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“Do you think it would be polite to crawl under there to get it? I suppose if it fell on the floor, I should leave it … but it looks so good.”

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“Hmm … What to do … what to do???”

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“Oh, to heck with it. I think I can get it from up here. I’m gonna go for it.”

 

Stay tuned for the next installment, coming soon to a computer near you.

 

P.S.  I have just found out that the male pileated woodpecker has the red malar stripe (moustache), while the female does not have it. So this is definitely MR Woodpecker.

Humming and Buzzing

Who’s that humming such a happy tune? Oh! It’s my friend Humphrey.

“Thanks for planting these red hot pokers,” he says. “I love the sweet nectar in them.”

“My long beak and even longer tongue are ideal for reaching down into  these petals shaped like tubes.”

“But, look out Humphrey,” I call to him. “A dangerous character is heading right for you.”

“Eeeee! Thanks for the heads up,  Anneli. These guys usually mind their own beesness. Still, I have to be careful or I could get stung.”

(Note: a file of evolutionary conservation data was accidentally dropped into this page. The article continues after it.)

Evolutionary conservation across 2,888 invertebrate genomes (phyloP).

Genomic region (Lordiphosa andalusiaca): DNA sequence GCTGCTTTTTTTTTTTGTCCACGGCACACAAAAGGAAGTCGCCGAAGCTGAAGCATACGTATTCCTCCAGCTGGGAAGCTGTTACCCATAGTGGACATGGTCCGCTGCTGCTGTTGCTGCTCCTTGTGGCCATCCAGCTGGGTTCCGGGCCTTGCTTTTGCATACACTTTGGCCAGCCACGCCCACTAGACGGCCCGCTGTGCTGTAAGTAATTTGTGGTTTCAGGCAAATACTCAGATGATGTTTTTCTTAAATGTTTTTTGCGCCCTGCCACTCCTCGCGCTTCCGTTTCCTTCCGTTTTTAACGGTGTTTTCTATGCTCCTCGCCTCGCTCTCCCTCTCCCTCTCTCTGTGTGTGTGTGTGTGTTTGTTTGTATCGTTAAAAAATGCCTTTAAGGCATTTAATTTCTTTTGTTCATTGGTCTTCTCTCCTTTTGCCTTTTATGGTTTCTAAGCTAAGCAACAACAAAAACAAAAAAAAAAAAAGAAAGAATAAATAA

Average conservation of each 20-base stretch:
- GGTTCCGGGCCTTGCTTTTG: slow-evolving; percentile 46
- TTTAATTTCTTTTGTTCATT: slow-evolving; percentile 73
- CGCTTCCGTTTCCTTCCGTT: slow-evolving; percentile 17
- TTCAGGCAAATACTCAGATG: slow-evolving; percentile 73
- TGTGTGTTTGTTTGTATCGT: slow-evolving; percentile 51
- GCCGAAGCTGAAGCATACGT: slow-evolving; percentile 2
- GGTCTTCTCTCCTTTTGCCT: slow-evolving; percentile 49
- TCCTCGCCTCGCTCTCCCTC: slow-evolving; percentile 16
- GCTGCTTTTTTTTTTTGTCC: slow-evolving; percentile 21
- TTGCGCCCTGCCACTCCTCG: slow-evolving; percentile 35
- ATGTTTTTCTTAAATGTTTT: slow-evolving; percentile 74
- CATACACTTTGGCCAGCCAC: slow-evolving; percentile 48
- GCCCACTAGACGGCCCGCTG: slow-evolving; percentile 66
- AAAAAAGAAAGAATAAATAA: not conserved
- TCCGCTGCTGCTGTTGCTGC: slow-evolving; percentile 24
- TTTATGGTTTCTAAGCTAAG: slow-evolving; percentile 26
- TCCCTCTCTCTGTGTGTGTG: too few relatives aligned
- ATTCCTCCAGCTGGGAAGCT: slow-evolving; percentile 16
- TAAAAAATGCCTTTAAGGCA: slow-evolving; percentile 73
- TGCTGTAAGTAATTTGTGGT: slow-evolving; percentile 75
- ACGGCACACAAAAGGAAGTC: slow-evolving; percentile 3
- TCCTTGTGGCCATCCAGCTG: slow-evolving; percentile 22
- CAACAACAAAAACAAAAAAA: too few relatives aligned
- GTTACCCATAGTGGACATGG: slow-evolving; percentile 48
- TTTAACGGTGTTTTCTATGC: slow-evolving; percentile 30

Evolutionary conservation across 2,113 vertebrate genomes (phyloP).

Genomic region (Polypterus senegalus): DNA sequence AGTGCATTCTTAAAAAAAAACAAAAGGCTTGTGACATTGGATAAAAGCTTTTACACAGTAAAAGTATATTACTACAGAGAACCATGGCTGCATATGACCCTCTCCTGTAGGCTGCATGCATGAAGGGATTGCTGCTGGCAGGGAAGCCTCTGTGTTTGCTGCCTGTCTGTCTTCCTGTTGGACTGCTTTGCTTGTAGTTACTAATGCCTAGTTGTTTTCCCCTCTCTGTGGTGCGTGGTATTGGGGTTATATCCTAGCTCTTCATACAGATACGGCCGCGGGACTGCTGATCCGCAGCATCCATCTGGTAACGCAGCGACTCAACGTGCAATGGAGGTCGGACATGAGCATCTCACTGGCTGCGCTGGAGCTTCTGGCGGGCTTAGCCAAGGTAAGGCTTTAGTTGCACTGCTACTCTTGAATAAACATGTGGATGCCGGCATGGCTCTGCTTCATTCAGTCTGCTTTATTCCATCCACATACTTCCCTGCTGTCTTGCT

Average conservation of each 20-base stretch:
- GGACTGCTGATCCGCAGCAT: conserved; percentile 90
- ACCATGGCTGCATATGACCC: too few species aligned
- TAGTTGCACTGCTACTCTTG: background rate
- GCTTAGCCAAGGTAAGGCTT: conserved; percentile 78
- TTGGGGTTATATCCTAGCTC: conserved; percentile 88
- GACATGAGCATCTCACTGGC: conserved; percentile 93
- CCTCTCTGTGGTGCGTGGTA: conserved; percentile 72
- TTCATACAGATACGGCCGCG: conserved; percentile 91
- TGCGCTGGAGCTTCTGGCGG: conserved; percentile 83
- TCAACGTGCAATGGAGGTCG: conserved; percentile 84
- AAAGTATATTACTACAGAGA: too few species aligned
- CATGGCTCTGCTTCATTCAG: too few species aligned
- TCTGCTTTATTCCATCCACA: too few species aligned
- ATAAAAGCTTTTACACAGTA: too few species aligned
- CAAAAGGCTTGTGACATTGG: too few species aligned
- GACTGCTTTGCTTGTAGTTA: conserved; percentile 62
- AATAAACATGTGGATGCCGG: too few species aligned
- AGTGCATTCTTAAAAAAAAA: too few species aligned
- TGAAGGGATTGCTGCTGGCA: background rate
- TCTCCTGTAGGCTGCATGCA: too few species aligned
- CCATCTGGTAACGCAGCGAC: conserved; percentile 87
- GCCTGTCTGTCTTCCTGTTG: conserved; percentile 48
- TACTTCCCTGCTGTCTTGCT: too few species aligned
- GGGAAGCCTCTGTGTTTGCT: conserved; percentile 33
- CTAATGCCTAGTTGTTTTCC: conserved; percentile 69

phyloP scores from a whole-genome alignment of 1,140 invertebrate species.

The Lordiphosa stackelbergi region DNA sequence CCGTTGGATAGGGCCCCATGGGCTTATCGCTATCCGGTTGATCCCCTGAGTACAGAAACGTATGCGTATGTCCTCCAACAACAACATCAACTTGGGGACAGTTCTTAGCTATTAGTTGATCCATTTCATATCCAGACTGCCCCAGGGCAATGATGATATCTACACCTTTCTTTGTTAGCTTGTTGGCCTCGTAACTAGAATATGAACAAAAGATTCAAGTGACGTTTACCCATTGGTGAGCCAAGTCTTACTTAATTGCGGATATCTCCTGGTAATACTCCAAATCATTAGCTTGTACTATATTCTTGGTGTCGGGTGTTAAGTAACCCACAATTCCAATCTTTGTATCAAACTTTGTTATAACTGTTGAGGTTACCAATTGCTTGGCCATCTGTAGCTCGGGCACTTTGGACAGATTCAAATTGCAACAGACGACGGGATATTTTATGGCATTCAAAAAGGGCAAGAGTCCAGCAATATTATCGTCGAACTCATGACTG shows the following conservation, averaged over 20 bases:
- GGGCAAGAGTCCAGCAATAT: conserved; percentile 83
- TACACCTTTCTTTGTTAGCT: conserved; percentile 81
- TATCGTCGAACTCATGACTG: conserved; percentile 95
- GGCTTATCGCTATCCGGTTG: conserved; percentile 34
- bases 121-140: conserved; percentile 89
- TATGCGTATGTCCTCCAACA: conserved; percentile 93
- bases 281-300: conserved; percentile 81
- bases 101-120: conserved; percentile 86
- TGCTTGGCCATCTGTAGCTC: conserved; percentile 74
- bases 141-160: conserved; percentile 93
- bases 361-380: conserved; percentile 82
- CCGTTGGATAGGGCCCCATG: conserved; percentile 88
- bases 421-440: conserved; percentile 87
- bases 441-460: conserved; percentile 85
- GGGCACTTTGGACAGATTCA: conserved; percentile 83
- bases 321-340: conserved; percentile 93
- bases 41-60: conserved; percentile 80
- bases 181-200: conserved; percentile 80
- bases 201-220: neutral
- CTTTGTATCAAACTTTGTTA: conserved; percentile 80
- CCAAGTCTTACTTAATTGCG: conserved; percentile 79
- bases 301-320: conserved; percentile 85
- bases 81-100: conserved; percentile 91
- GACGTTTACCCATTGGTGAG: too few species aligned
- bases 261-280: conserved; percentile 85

“Maybe he’ll pass right over my wings.”

“Look over your shoulder, Humphrey!”

“Oh no-o-o-o! Here he comes again. Buzz off!”

(You’ll have to look hard to see what’s over Humphrey’s shoulder.)

“I know you’ll think I’m a coward, but I’m going to hide for a minute. These guys can be dangerous. Their sting can pack quite a wallop for a little guy like me.”

“You can come out now,” I tell him. “I think he’s gone.”

“Thanks for watching out for me, Anneli,”  Humphrey hums between slurps of red hot poker syrup.

“Well, take it easy on the dessert, Humphrey. You’re starting to get a little belly.”

“Ha ha, very funny.” Humphrey sips  as fast as he can, then suddenly stops and glances down to his right. “Oh no-o-o-o-o. I thought I heard him buzzing. Here he comes again!”

“Bzz-bzz-bzz,” says the little critter. “I’m just beeeeing a beeee.”

Do you see him?

 

 

Baby Robin’s Regimen

My mother says I have to learn to preen and groom myself. She’s sitting up in the walnut tree, watching for danger while I fix up my feathers.

I’ll start with my throat and shoulders.

Then the right armpit …

and the left armpit.